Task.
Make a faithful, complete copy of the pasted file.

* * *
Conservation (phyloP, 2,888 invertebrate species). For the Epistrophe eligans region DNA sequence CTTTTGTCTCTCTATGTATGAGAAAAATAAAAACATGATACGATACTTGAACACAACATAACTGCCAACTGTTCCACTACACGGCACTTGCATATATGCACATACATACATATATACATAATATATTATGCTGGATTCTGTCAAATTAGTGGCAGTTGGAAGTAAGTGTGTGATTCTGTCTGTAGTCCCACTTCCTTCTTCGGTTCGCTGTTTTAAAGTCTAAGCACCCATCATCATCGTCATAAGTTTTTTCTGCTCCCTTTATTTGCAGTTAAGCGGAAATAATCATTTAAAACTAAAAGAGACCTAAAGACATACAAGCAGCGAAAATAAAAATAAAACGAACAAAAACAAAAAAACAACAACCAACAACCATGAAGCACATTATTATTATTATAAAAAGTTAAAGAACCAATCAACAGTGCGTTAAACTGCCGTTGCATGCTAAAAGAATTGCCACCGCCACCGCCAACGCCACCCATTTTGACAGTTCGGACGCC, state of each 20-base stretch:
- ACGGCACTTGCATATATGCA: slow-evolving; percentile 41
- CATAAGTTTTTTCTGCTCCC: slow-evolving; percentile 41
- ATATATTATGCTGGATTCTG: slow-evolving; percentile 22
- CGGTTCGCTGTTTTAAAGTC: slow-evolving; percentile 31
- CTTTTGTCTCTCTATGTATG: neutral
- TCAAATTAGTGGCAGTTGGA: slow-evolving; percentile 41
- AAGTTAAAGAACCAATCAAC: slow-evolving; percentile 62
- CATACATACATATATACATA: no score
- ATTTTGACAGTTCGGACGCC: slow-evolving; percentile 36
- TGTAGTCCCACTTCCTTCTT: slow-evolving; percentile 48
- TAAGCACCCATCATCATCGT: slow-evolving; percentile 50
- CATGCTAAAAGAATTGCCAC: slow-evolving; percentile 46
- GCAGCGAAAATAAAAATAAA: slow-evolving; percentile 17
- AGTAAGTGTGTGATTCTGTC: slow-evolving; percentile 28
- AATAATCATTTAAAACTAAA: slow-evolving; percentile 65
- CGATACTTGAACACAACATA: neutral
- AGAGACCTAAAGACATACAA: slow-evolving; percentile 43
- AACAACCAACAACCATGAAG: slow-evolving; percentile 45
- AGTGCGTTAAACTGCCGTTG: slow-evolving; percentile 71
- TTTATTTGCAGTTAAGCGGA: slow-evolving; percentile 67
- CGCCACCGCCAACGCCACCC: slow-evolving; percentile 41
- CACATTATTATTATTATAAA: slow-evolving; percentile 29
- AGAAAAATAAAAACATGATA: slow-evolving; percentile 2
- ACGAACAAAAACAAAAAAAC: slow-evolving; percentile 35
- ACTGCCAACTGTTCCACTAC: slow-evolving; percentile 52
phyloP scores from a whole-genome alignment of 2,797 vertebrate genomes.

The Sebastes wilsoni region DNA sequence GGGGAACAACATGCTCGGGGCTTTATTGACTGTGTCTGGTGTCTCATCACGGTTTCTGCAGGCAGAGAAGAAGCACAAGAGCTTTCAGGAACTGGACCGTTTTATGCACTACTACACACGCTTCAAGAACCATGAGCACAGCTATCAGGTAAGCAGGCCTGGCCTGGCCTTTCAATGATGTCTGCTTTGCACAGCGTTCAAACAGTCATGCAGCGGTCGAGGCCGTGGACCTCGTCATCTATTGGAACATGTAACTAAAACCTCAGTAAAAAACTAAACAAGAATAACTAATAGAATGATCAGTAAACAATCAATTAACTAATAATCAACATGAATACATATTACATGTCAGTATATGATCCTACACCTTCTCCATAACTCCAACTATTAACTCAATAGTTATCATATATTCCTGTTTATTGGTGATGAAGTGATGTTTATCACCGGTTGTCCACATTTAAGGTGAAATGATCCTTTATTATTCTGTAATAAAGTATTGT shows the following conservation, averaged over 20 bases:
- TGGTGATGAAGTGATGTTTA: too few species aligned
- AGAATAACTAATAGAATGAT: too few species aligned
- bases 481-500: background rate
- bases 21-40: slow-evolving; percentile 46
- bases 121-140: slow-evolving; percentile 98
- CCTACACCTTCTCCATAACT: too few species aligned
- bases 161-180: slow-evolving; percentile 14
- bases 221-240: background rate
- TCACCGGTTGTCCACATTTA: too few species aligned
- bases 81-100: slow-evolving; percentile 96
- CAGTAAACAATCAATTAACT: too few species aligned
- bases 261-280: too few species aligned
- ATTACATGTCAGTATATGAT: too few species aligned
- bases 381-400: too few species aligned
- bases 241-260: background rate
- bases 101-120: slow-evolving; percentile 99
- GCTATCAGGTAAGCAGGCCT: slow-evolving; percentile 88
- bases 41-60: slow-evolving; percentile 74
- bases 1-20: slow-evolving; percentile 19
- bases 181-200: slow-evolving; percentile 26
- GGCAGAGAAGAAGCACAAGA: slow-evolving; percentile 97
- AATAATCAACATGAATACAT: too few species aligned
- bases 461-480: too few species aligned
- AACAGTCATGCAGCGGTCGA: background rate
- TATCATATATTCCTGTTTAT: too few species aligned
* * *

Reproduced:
Conservation (phyloP, 2,888 invertebrate species). For the Epistrophe eligans region DNA sequence CTTTTGTCTCTCTATGTATGAGAAAAATAAAAACATGATACGATACTTGAACACAACATAACTGCCAACTGTTCCACTACACGGCACTTGCATATATGCACATACATACATATATACATAATATATTATGCTGGATTCTGTCAAATTAGTGGCAGTTGGAAGTAAGTGTGTGATTCTGTCTGTAGTCCCACTTCCTTCTTCGGTTCGCTGTTTTAAAGTCTAAGCACCCATCATCATCGTCATAAGTTTTTTCTGCTCCCTTTATTTGCAGTTAAGCGGAAATAATCATTTAAAACTAAAAGAGACCTAAAGACATACAAGCAGCGAAAATAAAAATAAAACGAACAAAAACAAAAAAACAACAACCAACAACCATGAAGCACATTATTATTATTATAAAAAGTTAAAGAACCAATCAACAGTGCGTTAAACTGCCGTTGCATGCTAAAAGAATTGCCACCGCCACCGCCAACGCCACCCATTTTGACAGTTCGGACGCC, state of each 20-base stretch:
- ACGGCACTTGCATATATGCA: slow-evolving; percentile 41
- CATAAGTTTTTTCTGCTCCC: slow-evolving; percentile 41
- ATATATTATGCTGGATTCTG: slow-evolving; percentile 22
- CGGTTCGCTGTTTTAAAGTC: slow-evolving; percentile 31
- CTTTTGTCTCTCTATGTATG: neutral
- TCAAATTAGTGGCAGTTGGA: slow-evolving; percentile 41
- AAGTTAAAGAACCAATCAAC: slow-evolving; percentile 62
- CATACATACATATATACATA: no score
- ATTTTGACAGTTCGGACGCC: slow-evolving; percentile 36
- TGTAGTCCCACTTCCTTCTT: slow-evolving; percentile 48
- TAAGCACCCATCATCATCGT: slow-evolving; percentile 50
- CATGCTAAAAGAATTGCCAC: slow-evolving; percentile 46
- GCAGCGAAAATAAAAATAAA: slow-evolving; percentile 17
- AGTAAGTGTGTGATTCTGTC: slow-evolving; percentile 28
- AATAATCATTTAAAACTAAA: slow-evolving; percentile 65
- CGATACTTGAACACAACATA: neutral
- AGAGACCTAAAGACATACAA: slow-evolving; percentile 43
- AACAACCAACAACCATGAAG: slow-evolving; percentile 45
- AGTGCGTTAAACTGCCGTTG: slow-evolving; percentile 71
- TTTATTTGCAGTTAAGCGGA: slow-evolving; percentile 67
- CGCCACCGCCAACGCCACCC: slow-evolving; percentile 41
- CACATTATTATTATTATAAA: slow-evolving; percentile 29
- AGAAAAATAAAAACATGATA: slow-evolving; percentile 2
- ACGAACAAAAACAAAAAAAC: slow-evolving; percentile 35
- ACTGCCAACTGTTCCACTAC: slow-evolving; percentile 52
phyloP scores from a whole-genome alignment of 2,797 vertebrate genomes.

The Sebastes wilsoni region DNA sequence GGGGAACAACATGCTCGGGGCTTTATTGACTGTGTCTGGTGTCTCATCACGGTTTCTGCAGGCAGAGAAGAAGCACAAGAGCTTTCAGGAACTGGACCGTTTTATGCACTACTACACACGCTTCAAGAACCATGAGCACAGCTATCAGGTAAGCAGGCCTGGCCTGGCCTTTCAATGATGTCTGCTTTGCACAGCGTTCAAACAGTCATGCAGCGGTCGAGGCCGTGGACCTCGTCATCTATTGGAACATGTAACTAAAACCTCAGTAAAAAACTAAACAAGAATAACTAATAGAATGATCAGTAAACAATCAATTAACTAATAATCAACATGAATACATATTACATGTCAGTATATGATCCTACACCTTCTCCATAACTCCAACTATTAACTCAATAGTTATCATATATTCCTGTTTATTGGTGATGAAGTGATGTTTATCACCGGTTGTCCACATTTAAGGTGAAATGATCCTTTATTATTCTGTAATAAAGTATTGT shows the following conservation, averaged over 20 bases:
- TGGTGATGAAGTGATGTTTA: too few species aligned
- AGAATAACTAATAGAATGAT: too few species aligned
- bases 481-500: background rate
- bases 21-40: slow-evolving; percentile 46
- bases 121-140: slow-evolving; percentile 98
- CCTACACCTTCTCCATAACT: too few species aligned
- bases 161-180: slow-evolving; percentile 14
- bases 221-240: background rate
- TCACCGGTTGTCCACATTTA: too few species aligned
- bases 81-100: slow-evolving; percentile 96
- CAGTAAACAATCAATTAACT: too few species aligned
- bases 261-280: too few species aligned
- ATTACATGTCAGTATATGAT: too few species aligned
- bases 381-400: too few species aligned
- bases 241-260: background rate
- bases 101-120: slow-evolving; percentile 99
- GCTATCAGGTAAGCAGGCCT: slow-evolving; percentile 88
- bases 41-60: slow-evolving; percentile 74
- bases 1-20: slow-evolving; percentile 19
- bases 181-200: slow-evolving; percentile 26
- GGCAGAGAAGAAGCACAAGA: slow-evolving; percentile 97
- AATAATCAACATGAATACAT: too few species aligned
- bases 461-480: too few species aligned
- AACAGTCATGCAGCGGTCGA: background rate
- TATCATATATTCCTGTTTAT: too few species aligned